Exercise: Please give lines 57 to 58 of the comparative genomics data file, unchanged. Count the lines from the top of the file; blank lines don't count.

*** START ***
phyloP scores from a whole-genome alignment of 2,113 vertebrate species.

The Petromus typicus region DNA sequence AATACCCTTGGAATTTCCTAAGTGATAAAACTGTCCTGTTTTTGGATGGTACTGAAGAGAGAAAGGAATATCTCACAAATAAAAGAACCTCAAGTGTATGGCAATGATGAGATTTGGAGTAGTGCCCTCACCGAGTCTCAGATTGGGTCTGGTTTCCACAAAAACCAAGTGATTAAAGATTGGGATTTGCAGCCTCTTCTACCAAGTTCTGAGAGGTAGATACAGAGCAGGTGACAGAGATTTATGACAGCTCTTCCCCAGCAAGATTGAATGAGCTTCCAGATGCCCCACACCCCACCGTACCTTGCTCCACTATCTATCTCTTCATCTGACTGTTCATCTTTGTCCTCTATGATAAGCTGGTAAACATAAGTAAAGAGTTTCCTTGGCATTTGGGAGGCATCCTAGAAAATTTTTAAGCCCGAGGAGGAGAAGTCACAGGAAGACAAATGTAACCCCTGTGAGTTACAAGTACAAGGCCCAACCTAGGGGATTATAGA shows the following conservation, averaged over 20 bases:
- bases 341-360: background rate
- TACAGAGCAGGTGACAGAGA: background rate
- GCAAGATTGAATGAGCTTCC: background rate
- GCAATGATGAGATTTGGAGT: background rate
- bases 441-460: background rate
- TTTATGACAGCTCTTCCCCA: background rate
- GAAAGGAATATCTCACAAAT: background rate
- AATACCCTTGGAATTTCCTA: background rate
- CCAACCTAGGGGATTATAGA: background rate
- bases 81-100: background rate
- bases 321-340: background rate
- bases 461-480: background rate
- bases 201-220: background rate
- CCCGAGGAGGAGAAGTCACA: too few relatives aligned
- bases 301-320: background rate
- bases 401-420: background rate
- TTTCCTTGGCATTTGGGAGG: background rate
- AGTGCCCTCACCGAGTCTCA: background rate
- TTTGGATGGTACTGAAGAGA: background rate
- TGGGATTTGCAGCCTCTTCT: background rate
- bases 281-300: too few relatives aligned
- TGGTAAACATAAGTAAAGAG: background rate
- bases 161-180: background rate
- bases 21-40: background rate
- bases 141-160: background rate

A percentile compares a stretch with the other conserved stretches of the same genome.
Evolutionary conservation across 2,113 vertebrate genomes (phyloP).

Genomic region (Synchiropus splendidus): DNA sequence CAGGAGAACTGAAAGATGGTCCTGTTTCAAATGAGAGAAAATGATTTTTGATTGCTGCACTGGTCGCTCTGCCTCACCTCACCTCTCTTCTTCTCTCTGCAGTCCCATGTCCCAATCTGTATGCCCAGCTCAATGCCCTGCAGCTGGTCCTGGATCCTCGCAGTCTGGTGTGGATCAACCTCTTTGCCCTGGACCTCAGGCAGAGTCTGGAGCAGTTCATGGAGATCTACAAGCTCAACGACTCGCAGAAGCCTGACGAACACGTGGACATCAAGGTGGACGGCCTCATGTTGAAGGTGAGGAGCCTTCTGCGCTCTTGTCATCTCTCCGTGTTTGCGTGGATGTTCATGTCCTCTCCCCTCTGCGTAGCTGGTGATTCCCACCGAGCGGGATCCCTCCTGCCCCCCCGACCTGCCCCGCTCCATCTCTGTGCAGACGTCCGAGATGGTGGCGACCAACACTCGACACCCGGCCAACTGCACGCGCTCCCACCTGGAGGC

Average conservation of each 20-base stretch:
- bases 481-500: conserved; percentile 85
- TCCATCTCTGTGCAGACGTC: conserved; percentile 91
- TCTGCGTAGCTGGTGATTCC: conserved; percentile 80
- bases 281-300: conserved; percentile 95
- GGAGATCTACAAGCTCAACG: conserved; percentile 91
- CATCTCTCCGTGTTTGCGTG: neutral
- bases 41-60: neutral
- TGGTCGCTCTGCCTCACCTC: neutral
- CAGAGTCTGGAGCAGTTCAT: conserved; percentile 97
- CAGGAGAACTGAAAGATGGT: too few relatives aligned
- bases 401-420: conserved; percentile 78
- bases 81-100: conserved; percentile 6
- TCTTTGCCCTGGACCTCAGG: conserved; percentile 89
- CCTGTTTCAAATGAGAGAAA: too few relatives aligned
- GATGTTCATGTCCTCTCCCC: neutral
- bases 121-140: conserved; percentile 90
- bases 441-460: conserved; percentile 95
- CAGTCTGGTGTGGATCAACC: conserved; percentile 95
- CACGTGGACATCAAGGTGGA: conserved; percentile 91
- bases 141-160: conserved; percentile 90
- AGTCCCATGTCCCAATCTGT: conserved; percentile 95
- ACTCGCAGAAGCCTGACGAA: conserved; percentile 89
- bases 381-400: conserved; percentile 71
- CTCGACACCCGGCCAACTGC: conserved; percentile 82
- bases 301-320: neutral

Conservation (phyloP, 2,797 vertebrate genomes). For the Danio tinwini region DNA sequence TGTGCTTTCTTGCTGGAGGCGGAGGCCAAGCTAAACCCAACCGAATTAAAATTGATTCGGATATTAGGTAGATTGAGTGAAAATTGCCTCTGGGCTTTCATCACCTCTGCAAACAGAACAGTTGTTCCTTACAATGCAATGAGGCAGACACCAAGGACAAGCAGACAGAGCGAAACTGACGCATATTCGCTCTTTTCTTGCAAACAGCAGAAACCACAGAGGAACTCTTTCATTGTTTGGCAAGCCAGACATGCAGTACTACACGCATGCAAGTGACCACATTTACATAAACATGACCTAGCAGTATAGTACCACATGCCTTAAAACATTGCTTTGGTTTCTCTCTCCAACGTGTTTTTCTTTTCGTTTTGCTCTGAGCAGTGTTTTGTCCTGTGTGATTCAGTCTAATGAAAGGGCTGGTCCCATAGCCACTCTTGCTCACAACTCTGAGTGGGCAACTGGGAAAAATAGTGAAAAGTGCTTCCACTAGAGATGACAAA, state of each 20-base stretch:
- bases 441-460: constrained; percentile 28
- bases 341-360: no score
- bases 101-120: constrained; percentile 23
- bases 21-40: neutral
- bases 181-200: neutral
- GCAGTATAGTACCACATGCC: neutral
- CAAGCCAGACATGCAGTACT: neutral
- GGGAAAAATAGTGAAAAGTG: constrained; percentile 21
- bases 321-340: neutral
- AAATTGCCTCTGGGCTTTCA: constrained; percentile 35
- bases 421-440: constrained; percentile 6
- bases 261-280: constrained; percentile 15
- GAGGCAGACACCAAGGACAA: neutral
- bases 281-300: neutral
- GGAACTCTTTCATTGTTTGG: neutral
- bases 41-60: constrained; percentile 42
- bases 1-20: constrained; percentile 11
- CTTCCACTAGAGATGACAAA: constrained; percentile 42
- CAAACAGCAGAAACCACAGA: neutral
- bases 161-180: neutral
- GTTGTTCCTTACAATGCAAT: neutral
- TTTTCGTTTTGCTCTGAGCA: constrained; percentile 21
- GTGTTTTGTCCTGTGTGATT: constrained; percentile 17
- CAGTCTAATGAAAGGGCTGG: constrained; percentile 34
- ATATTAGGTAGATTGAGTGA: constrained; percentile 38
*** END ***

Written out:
Conservation (phyloP, 2,797 vertebrate genomes). For the Danio tinwini region DNA sequence TGTGCTTTCTTGCTGGAGGCGGAGGCCAAGCTAAACCCAACCGAATTAAAATTGATTCGGATATTAGGTAGATTGAGTGAAAATTGCCTCTGGGCTTTCATCACCTCTGCAAACAGAACAGTTGTTCCTTACAATGCAATGAGGCAGACACCAAGGACAAGCAGACAGAGCGAAACTGACGCATATTCGCTCTTTTCTTGCAAACAGCAGAAACCACAGAGGAACTCTTTCATTGTTTGGCAAGCCAGACATGCAGTACTACACGCATGCAAGTGACCACATTTACATAAACATGACCTAGCAGTATAGTACCACATGCCTTAAAACATTGCTTTGGTTTCTCTCTCCAACGTGTTTTTCTTTTCGTTTTGCTCTGAGCAGTGTTTTGTCCTGTGTGATTCAGTCTAATGAAAGGGCTGGTCCCATAGCCACTCTTGCTCACAACTCTGAGTGGGCAACTGGGAAAAATAGTGAAAAGTGCTTCCACTAGAGATGACAAA, state of each 20-base stretch:
- bases 441-460: constrained; percentile 28